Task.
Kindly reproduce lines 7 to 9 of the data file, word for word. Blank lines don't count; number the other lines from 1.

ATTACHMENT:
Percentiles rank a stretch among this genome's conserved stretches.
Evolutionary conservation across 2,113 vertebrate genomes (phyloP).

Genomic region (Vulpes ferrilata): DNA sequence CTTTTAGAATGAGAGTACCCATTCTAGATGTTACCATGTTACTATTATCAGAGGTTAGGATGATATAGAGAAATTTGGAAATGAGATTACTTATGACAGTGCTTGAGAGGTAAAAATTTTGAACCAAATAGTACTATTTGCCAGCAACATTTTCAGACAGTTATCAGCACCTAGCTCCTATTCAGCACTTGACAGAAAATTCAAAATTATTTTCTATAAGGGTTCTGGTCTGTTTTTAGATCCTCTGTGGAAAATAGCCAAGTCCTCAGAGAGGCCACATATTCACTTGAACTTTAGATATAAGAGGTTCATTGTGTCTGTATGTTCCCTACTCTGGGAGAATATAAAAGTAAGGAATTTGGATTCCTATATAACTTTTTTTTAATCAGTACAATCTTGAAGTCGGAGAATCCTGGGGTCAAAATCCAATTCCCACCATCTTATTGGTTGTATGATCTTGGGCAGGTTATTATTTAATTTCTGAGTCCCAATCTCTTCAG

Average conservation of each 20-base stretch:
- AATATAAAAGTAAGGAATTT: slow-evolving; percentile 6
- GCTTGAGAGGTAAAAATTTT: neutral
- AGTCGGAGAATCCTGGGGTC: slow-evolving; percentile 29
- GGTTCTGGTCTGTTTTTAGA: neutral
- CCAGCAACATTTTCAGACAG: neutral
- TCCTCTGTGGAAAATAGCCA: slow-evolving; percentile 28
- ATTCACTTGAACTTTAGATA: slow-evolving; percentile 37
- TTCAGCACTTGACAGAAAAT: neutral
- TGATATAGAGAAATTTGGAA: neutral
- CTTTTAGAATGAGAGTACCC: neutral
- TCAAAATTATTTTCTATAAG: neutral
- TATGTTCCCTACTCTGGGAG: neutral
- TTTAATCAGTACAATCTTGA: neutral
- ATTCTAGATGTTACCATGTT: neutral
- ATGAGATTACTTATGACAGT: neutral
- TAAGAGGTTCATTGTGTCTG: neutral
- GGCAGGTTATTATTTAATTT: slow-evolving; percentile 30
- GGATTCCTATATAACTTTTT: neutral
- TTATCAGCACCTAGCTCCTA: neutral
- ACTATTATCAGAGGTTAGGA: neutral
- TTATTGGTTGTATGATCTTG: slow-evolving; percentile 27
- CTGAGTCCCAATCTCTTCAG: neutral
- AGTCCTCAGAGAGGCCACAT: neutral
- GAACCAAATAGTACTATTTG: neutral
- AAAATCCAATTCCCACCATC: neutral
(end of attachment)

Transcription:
- AGTCGGAGAATCCTGGGGTC: slow-evolving; percentile 29
- GGTTCTGGTCTGTTTTTAGA: neutral
- CCAGCAACATTTTCAGACAG: neutral